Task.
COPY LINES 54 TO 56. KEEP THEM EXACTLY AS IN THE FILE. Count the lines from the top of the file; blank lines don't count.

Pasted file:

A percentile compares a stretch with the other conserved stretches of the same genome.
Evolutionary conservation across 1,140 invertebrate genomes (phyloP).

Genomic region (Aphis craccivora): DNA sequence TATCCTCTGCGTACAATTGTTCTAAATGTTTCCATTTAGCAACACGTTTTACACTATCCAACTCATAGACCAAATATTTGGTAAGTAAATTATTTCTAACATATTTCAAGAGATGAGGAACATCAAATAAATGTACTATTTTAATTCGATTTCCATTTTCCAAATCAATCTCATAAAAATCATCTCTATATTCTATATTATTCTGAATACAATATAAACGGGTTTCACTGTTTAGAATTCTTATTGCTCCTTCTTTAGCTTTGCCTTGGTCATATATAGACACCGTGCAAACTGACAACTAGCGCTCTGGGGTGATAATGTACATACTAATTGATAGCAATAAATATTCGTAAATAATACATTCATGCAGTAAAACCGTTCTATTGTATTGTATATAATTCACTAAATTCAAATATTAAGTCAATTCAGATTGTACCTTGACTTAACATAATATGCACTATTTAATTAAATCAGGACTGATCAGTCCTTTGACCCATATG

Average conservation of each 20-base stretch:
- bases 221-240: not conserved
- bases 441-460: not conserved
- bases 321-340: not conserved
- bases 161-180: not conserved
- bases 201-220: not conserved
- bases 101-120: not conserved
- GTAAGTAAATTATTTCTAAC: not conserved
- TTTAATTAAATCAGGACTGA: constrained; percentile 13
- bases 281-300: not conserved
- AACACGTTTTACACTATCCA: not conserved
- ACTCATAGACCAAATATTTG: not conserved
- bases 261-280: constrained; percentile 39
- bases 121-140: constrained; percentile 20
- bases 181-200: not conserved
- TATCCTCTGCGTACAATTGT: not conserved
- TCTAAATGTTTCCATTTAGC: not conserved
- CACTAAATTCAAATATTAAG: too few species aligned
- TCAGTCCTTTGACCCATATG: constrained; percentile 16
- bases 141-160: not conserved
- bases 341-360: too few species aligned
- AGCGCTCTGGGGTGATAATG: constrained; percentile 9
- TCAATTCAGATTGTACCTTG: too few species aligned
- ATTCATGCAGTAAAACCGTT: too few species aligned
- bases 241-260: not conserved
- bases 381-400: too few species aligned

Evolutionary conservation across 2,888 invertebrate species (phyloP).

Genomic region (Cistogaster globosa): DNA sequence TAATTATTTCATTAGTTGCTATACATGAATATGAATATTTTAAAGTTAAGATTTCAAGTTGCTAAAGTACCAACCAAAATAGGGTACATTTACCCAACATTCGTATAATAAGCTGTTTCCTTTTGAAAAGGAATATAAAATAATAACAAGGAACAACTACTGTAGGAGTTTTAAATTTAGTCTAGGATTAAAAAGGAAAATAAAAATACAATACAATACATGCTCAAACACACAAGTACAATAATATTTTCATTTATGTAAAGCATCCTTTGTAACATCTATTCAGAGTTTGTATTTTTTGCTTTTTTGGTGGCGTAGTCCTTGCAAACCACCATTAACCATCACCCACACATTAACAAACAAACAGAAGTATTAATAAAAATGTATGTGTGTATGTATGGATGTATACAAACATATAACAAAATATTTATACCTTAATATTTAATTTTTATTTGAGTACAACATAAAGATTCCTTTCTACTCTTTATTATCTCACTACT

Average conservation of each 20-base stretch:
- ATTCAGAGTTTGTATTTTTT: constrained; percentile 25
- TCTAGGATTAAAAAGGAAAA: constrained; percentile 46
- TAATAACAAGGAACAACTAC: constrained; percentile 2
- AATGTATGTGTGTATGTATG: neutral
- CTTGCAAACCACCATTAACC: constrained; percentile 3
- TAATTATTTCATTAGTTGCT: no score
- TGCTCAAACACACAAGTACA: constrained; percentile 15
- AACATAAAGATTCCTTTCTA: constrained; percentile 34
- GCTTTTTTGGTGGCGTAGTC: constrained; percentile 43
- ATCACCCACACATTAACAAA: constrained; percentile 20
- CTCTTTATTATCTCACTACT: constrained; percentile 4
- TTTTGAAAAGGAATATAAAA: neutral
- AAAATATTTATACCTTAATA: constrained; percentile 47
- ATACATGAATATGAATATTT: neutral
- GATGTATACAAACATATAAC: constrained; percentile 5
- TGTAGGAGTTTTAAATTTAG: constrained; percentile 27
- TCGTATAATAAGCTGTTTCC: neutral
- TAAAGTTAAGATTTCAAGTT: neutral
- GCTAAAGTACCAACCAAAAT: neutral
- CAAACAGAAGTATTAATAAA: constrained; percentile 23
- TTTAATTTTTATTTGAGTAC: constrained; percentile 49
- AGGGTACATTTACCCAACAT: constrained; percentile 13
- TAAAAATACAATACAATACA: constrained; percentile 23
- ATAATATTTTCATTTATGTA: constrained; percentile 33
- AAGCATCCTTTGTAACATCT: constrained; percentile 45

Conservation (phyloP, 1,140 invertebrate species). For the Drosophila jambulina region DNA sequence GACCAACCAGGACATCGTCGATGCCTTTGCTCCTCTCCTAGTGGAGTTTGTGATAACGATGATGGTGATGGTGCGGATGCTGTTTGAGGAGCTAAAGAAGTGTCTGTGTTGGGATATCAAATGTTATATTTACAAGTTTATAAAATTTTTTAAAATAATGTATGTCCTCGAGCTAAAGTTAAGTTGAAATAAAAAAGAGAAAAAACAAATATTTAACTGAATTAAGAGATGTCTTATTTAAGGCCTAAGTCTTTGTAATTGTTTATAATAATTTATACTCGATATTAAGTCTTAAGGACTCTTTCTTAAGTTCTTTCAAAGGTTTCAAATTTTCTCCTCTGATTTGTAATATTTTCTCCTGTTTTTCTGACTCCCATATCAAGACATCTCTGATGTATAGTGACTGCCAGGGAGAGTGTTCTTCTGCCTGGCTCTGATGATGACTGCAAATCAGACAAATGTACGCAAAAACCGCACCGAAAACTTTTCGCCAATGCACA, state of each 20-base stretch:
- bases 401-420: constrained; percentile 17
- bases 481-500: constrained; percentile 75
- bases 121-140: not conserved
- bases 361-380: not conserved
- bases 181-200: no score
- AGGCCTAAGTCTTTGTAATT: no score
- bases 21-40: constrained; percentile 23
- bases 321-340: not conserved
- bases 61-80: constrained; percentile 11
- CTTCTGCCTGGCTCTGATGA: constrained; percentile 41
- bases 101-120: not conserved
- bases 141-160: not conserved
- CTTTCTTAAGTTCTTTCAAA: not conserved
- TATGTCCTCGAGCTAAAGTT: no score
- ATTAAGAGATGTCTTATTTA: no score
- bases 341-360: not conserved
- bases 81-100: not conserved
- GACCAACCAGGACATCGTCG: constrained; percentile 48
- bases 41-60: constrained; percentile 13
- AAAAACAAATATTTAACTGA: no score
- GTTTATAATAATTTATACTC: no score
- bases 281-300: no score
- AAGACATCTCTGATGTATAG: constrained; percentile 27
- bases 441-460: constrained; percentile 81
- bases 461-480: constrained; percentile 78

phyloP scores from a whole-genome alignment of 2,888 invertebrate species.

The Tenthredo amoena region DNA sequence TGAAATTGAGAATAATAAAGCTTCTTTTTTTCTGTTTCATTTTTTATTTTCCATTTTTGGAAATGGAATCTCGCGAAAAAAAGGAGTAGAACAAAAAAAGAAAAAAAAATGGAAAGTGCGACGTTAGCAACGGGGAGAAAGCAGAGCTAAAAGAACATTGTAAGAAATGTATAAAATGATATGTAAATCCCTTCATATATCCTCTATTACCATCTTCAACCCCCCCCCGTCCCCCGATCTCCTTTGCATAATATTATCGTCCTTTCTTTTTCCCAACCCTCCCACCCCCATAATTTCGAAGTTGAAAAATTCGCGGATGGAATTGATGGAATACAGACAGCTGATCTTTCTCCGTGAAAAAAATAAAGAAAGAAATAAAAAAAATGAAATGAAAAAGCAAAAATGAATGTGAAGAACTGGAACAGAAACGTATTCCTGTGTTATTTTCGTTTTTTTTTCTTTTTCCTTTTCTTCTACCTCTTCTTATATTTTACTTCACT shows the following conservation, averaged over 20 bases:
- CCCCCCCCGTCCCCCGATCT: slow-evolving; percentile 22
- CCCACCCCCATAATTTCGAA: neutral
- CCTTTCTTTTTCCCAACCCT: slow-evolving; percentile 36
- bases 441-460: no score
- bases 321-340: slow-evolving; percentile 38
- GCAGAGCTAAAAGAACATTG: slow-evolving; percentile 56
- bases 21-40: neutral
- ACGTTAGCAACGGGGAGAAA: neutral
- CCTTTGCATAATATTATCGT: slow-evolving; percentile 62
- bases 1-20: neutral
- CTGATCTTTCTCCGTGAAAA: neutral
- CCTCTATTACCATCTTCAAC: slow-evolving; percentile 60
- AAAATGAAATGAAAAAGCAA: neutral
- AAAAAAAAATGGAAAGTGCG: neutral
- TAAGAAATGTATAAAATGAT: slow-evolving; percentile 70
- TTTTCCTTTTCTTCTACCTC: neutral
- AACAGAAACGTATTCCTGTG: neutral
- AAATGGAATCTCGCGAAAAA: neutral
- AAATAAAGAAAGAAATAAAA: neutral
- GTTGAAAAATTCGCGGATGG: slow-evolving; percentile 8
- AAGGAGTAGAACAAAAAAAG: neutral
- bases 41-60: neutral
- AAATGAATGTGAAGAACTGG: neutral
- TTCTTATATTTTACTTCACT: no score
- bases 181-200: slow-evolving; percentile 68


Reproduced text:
- AGGGTACATTTACCCAACAT: constrained; percentile 13
- TAAAAATACAATACAATACA: constrained; percentile 23
- ATAATATTTTCATTTATGTA: constrained; percentile 33